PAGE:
JSR 003: Java Management Extensions JSR 114: JDBC Rowsets JSR 160: JMX Remote API JSR 173: Streaming API for XML JSR 199: Java Compiler API JSR 206: Java API for XML Processing JSR 221: JDBC 4.0 JSR 269: Pluggable Annotation-Processing API
Each Component JSR Specification, or revision thereto, is related to one or more features in the detailed list below.
|Language||Access to Parameter Names at Runtime|
|Add Javadoc to javax.tools (JSR 199 MR)|
|Annotations on Java Types (JSR 308)|
|Generalized Target-Type Inference (JSR 335)|
|Lambda Expressions & Virtual Extension Methods (JSR 269 MR, 335)|
|Repeating Annotations (JSR 269 MR, 337)|
|Core Libraries||Base64 Encoding & Decoding|
|Bulk Data Operations for Collections (JSR 335)|
|Date & Time API (JSR 310)|
|Enhance Core Libraries with Lambda (JSR 335)|
|JDBC 4.2 (JSR 114 MR, 221 MR)|
|Parallel Array Sorting|
|Statically-Linked JNI Libraries|
|I18n||BCP 47 Locale Matching|
|Networking||HTTP URL Permissions|
|Security||Configurable Secure Random-Number Generation|
|Enhance the Certificate Revocation-Checking API|
|NSA Suite B Cryptographic Algorithms|
|TLS Server Name Indication (SNI) Extension|
|XML||JAXP 1.5: Restrict Fetching of External Resources (JSR 206 MR)|
|Platform||Compact Profiles (JSR 3 MR, 160 MR, 337)|
|Prepare for Modularization (JSR 173 MR, 206 MR, 337)|
If a feature description does not refer to a Component JSR Specification then the feature is specified directly in this Umbrella Platform Specification. If a feature is specified partly in a Component JSR Specification and partly in this Specification then a reference to this Specification, JSR 337, is included for clarity.
Work on features in the prototype Java SE 8 Reference Implementation, which is the Java Development Kit, version 8 (JDK 8), is organized in terms of JDK Enhancement Proposals (JEPs). Each feature description includes a link to the corresponding JEP document as a convenience, but that document is not a normative part of this Specification.
javax.toolsAPI to provide access to javadoc.
ForkJoinPoolimprovements, and additional
java.util.Arraysthat use the JSR 166 Fork/Join parallelism common pool to provide sorting of arrays in parallel.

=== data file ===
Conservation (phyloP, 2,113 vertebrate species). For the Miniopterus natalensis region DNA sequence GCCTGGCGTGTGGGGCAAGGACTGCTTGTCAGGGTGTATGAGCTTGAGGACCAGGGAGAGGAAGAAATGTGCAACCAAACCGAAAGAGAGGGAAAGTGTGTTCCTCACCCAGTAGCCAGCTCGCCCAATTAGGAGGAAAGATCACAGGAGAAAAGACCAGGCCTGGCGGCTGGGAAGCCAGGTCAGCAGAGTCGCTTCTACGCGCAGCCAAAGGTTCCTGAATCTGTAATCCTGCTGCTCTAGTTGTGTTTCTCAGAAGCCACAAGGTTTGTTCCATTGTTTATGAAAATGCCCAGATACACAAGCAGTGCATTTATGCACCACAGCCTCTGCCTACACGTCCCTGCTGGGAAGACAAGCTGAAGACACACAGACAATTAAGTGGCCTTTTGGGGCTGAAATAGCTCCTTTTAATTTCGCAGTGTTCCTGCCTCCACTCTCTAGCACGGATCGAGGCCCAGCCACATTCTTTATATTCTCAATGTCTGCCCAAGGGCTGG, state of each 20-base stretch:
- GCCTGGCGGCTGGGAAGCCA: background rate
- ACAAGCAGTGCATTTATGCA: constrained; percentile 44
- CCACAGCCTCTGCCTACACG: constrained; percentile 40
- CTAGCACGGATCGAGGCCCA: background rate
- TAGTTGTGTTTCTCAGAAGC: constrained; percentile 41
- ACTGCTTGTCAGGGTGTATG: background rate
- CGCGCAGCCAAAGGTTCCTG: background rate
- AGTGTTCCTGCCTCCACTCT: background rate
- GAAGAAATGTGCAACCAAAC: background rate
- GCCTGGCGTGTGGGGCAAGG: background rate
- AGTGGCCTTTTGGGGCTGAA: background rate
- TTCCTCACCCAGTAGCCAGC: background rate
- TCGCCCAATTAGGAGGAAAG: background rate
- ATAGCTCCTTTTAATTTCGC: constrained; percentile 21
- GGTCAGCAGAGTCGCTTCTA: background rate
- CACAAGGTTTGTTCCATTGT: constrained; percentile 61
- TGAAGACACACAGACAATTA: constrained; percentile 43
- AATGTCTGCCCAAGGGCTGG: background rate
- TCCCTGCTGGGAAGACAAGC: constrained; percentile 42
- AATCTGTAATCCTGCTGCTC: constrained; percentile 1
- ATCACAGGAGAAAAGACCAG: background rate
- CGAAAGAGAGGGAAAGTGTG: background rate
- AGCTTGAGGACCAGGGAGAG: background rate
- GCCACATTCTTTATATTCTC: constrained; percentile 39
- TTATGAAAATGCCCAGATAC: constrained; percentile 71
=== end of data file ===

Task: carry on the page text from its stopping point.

Exploratory work toward the modular Java SE Platform in Project Jigsaw has identified a small number of problematic API dependences that will be a significant impediment to the clean modularization of the Platform in a future release.
The methods at which these dependences originate are:
The difficulty with these methods is that they require the modules that contain the java.util.logging and java.util.jar packages to depend upon the module that contains the java.beans package, which in turn depends upon the (very large) module that contains the java.awt package. Thus any application that uses the core logging or JAR-file APIs could only run on a configuration of the Platform that includes the AWT APIs, which is clearly undesirable.
An automated analysis of a large corpus of Java library and application code, including the entire content of Maven Central as of September 2012, suggests that these methods are hardly ever used. Following the process for removing APIs established in Java SE 6, the above methods will be deprecated in Java SE 8 and proposed for removal from the Platform in a future release.
This Specification introduces the concept of a Java SE Profile, which is a well-defined subset of the Java SE Platform. Profiles allow applications that use just part of the Platform to run on resource-constrained devices. An application that, e.g., does not use the Swing/AWT/2D graphics stack can achieve considerable space savings by running on a Profile that does not include an implementation of those APIs.